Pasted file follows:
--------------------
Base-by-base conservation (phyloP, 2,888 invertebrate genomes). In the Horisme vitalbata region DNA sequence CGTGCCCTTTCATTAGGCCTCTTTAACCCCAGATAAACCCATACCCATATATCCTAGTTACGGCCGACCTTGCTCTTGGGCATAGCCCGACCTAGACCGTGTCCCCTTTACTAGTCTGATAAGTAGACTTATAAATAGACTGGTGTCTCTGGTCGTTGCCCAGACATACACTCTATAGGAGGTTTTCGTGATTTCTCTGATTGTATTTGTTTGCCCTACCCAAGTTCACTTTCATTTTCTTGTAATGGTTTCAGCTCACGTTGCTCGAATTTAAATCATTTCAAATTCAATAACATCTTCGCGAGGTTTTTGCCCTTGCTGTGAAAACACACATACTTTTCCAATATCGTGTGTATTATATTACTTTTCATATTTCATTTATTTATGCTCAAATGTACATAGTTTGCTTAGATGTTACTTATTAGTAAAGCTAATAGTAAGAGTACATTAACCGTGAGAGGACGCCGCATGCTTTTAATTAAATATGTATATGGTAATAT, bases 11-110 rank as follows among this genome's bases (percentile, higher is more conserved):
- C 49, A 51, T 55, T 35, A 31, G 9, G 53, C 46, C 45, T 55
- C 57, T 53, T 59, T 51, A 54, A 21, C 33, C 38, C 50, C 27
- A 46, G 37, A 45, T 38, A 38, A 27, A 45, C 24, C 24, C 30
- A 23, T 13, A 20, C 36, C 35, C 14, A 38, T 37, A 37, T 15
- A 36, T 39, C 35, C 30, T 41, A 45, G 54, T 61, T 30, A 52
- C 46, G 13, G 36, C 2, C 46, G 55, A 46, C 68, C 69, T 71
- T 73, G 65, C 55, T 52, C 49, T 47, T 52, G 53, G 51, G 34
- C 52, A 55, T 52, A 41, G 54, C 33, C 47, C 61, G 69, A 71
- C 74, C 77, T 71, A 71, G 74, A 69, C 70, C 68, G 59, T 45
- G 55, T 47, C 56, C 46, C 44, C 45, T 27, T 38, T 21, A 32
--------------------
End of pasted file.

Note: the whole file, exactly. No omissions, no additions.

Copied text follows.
Base-by-base conservation (phyloP, 2,888 invertebrate genomes). In the Horisme vitalbata region DNA sequence CGTGCCCTTTCATTAGGCCTCTTTAACCCCAGATAAACCCATACCCATATATCCTAGTTACGGCCGACCTTGCTCTTGGGCATAGCCCGACCTAGACCGTGTCCCCTTTACTAGTCTGATAAGTAGACTTATAAATAGACTGGTGTCTCTGGTCGTTGCCCAGACATACACTCTATAGGAGGTTTTCGTGATTTCTCTGATTGTATTTGTTTGCCCTACCCAAGTTCACTTTCATTTTCTTGTAATGGTTTCAGCTCACGTTGCTCGAATTTAAATCATTTCAAATTCAATAACATCTTCGCGAGGTTTTTGCCCTTGCTGTGAAAACACACATACTTTTCCAATATCGTGTGTATTATATTACTTTTCATATTTCATTTATTTATGCTCAAATGTACATAGTTTGCTTAGATGTTACTTATTAGTAAAGCTAATAGTAAGAGTACATTAACCGTGAGAGGACGCCGCATGCTTTTAATTAAATATGTATATGGTAATAT, bases 11-110 rank as follows among this genome's bases (percentile, higher is more conserved):
- C 49, A 51, T 55, T 35, A 31, G 9, G 53, C 46, C 45, T 55
- C 57, T 53, T 59, T 51, A 54, A 21, C 33, C 38, C 50, C 27
- A 46, G 37, A 45, T 38, A 38, A 27, A 45, C 24, C 24, C 30
- A 23, T 13, A 20, C 36, C 35, C 14, A 38, T 37, A 37, T 15
- A 36, T 39, C 35, C 30, T 41, A 45, G 54, T 61, T 30, A 52
- C 46, G 13, G 36, C 2, C 46, G 55, A 46, C 68, C 69, T 71
- T 73, G 65, C 55, T 52, C 49, T 47, T 52, G 53, G 51, G 34
- C 52, A 55, T 52, A 41, G 54, C 33, C 47, C 61, G 69, A 71
- C 74, C 77, T 71, A 71, G 74, A 69, C 70, C 68, G 59, T 45
- G 55, T 47, C 56, C 46, C 44, C 45, T 27, T 38, T 21, A 32